From Janus to Santiago

Wednesday March 26, 2003

Subject: Lying on a cot

I don’t talk much lately, maybe because I don’t stay anywhere long enough to get to know someone. When I start to get used to people, I tell myself it’s time to move on. Anyway, the ones around here never get to know them completely. And even less to the Indians, among whom I have lived for a few months. We communicate with twenty or thirty words that are not enough. In truth, we have not understood each other and the evidence is there, although I am sure that they, cunning as they are, understand me more than they let on. They respond to each direction I make with a serpent’s gaze, cold and distant, and in response they blurt out two or three words in that primitive half-language with which they communicate with each other. They work, yes, and I’m going to have to pay them, but I can see that they’re not going to give me what I need. So I watch them do and spend my days absorbed in my papers, busy sorting wood, forging reports for the capitalist, stunned by a heat to which they seem immune. Thus, a silence similar to the one they live in enveloped me. I have lost the habit of words and now that I receive this long message from you I don’t know how to respond. The idea of ​​writing to you is as useless to me as talking to the Indians. However, I will be faithful to my first answer. It was an impulse that led me to answer you and now that impulse compels me to continue. It is not fidelity to you or to our old friendship, which no longer exists as it was because long ago I stopped being the one you knew. I answer, perhaps, because I have time. And because if I don’t do something with the time I have, I think I’m going to go crazy.

Your email arrived at the right time. I am lying on a cot, recovering from a fever of diffuse origin that was combined with the aftermath of ingesting a hallucinogenic mushroom that I tried without thinking twice, more to try to understand these Indians than to escape from a reality that I It only comes out, I already learned it, when the time comes. However, I was closer to achieving the latter than the former, according to the doctor who came to see me. It was brought, what a paradox, by the same Indians who almost killed me with their silence and their mushrooms. Two of them walked the forty kilometers that separate us from the village, on the other side of the island. The doctor’s truck had difficulty making its way through the road that leads to the sawmill, which no one travels anymore and is about to be devoured by the jungle. Luckily, the Indians were there to remove the obstacles. When they went out to look for help, they tell me, I was still unconscious, but the doctor, a small and skinny being who did not seem to like the home visit that had happened to him, found me already awake. However, I was still in such a weakened state that I could barely answer his questions. He left right away, after taking my temperature and giving me a spoonful of unpalatable syrup. In case it was necessary, he confirmed that he had not died and that there was little chance of that happening.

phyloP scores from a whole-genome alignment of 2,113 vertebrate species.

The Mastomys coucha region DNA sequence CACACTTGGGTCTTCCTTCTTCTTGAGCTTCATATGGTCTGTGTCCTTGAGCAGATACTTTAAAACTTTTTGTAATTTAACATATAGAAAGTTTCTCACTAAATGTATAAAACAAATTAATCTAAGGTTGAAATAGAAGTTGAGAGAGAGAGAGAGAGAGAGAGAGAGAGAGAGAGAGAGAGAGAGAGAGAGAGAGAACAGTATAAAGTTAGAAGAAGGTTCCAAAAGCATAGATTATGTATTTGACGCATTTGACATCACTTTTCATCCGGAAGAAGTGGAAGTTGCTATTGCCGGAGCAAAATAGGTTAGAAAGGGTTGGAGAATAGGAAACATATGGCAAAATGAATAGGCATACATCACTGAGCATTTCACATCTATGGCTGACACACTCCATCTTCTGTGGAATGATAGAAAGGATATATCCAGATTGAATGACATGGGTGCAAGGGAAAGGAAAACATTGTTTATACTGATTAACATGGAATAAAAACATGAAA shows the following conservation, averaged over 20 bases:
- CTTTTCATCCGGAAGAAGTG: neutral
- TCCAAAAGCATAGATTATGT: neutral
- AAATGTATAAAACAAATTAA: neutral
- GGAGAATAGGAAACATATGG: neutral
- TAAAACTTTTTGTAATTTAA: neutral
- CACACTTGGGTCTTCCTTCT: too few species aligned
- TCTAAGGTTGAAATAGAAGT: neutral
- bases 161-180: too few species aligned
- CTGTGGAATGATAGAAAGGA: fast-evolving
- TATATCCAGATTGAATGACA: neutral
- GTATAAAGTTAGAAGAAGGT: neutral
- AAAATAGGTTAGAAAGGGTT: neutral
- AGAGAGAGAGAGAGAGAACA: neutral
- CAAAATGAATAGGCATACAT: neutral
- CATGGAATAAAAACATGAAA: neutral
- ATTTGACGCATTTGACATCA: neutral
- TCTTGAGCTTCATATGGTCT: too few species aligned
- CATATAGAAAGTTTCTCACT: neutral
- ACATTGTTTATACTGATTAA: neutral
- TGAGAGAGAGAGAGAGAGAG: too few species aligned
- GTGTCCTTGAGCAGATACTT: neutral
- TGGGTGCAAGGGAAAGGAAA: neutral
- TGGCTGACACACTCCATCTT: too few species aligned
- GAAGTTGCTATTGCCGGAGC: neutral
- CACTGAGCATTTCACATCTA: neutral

“You’ve been lucky,” he said as he put away his things. That poison almost sent him to the afterlife and in a literal sense, believe me. To make matters worse, you had been incubating the same type of fever that in these islands is raging against children and the elderly. But you never know, maybe it was that very coincidence that saved him. I leave the syrup. One tablespoon in the morning for ten days. You just have to stay in bed until the fever subsides and your body regains strength.